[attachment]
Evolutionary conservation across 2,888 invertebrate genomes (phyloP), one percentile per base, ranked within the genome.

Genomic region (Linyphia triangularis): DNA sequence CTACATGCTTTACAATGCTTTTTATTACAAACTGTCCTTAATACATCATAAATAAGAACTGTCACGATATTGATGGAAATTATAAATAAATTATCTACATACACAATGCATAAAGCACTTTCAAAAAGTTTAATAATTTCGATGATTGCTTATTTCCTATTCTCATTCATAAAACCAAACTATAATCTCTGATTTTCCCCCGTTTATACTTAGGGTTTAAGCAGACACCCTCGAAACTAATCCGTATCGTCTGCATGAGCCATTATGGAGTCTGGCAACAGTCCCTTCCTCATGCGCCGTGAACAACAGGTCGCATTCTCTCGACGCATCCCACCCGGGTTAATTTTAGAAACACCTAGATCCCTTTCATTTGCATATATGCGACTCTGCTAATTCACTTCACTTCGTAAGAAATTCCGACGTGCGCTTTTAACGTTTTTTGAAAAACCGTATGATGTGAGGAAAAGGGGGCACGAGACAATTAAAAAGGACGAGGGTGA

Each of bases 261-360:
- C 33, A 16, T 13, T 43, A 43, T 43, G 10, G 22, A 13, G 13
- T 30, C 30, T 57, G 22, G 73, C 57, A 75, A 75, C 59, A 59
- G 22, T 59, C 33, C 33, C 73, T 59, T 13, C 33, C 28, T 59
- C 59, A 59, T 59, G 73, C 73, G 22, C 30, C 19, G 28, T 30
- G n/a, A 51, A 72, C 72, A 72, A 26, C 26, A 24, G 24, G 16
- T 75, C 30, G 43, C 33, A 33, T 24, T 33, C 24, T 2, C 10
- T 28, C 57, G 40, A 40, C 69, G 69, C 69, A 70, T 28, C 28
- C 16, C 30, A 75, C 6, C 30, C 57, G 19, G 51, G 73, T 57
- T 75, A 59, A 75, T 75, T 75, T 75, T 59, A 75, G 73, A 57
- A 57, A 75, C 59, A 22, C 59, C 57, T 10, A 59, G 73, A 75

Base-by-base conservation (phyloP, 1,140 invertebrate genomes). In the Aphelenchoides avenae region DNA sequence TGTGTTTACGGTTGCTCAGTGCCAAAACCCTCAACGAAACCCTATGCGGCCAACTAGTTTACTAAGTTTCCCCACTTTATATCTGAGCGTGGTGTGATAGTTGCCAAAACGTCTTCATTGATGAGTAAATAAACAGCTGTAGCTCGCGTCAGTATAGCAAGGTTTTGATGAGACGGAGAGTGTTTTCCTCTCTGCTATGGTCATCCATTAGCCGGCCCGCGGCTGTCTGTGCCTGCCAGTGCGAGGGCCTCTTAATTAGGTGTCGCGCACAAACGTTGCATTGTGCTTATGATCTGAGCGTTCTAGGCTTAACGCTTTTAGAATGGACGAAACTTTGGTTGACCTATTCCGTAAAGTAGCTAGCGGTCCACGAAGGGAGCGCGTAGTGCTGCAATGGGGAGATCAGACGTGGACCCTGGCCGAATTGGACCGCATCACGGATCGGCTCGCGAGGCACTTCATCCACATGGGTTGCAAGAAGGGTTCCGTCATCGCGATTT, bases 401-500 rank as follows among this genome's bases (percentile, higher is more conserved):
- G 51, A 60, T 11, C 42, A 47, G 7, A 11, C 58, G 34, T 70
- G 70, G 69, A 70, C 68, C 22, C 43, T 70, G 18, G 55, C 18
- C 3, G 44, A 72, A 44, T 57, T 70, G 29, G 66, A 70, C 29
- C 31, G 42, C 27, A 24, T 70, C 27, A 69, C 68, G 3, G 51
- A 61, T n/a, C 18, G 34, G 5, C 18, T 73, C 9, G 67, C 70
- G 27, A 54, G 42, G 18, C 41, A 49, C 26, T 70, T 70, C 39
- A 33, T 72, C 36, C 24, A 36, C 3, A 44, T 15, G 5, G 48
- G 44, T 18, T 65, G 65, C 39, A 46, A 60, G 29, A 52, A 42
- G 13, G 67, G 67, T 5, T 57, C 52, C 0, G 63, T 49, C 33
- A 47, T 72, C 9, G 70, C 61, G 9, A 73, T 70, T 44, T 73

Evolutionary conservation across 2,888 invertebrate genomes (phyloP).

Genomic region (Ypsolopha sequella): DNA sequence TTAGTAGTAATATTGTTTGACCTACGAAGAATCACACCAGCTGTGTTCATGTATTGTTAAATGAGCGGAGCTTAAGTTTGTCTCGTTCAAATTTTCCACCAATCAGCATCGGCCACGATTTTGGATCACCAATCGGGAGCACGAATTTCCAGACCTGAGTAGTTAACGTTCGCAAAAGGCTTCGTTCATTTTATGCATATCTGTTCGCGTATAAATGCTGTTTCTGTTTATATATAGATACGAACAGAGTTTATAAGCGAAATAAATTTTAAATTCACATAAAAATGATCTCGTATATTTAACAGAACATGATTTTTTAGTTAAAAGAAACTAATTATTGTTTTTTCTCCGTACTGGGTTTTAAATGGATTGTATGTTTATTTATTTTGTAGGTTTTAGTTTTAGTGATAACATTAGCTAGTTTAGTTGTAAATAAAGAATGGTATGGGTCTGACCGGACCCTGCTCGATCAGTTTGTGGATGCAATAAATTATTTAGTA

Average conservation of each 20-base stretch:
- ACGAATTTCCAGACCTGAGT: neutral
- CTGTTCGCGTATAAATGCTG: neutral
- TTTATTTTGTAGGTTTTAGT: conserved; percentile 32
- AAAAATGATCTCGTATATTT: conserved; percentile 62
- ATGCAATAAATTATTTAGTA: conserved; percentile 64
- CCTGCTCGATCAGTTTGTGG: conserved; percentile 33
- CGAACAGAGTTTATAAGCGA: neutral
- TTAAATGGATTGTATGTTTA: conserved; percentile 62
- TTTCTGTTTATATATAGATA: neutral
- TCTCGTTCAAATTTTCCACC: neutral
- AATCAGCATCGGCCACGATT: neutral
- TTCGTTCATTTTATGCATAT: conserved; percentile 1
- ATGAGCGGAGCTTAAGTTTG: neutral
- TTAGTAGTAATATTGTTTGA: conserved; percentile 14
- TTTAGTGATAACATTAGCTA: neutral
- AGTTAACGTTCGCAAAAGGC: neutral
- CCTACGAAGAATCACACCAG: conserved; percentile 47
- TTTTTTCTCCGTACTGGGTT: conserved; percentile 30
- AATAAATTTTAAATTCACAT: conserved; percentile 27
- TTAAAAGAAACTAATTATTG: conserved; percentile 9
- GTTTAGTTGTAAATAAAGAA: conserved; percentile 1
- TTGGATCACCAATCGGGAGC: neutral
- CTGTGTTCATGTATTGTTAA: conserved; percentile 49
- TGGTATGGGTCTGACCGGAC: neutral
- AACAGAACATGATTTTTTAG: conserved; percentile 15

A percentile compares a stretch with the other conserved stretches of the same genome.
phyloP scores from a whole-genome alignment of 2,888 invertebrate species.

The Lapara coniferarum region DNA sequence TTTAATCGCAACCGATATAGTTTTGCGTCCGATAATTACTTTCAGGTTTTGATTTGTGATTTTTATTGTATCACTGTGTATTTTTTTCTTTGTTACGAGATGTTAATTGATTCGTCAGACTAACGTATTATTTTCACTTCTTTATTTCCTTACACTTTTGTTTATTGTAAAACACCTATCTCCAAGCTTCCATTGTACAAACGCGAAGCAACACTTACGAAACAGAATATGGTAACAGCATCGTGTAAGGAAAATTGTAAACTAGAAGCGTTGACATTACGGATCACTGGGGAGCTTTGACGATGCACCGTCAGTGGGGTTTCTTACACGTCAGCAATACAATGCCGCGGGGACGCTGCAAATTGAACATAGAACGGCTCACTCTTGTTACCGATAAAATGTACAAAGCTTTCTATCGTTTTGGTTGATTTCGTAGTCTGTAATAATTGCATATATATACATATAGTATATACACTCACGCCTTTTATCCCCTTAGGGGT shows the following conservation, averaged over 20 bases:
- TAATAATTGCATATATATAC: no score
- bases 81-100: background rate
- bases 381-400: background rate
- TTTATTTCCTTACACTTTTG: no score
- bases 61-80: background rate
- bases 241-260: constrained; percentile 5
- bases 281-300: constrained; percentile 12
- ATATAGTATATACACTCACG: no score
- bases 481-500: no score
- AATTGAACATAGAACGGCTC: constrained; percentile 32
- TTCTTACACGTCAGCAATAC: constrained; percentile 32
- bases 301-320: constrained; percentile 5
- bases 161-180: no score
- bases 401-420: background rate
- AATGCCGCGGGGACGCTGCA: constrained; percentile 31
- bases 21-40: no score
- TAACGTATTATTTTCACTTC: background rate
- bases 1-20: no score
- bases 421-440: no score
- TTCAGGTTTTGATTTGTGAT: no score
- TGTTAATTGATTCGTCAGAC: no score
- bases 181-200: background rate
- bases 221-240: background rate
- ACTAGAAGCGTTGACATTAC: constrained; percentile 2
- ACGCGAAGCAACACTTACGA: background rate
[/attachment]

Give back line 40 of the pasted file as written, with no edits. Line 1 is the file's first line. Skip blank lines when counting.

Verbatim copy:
- ATGAGCGGAGCTTAAGTTTG: neutral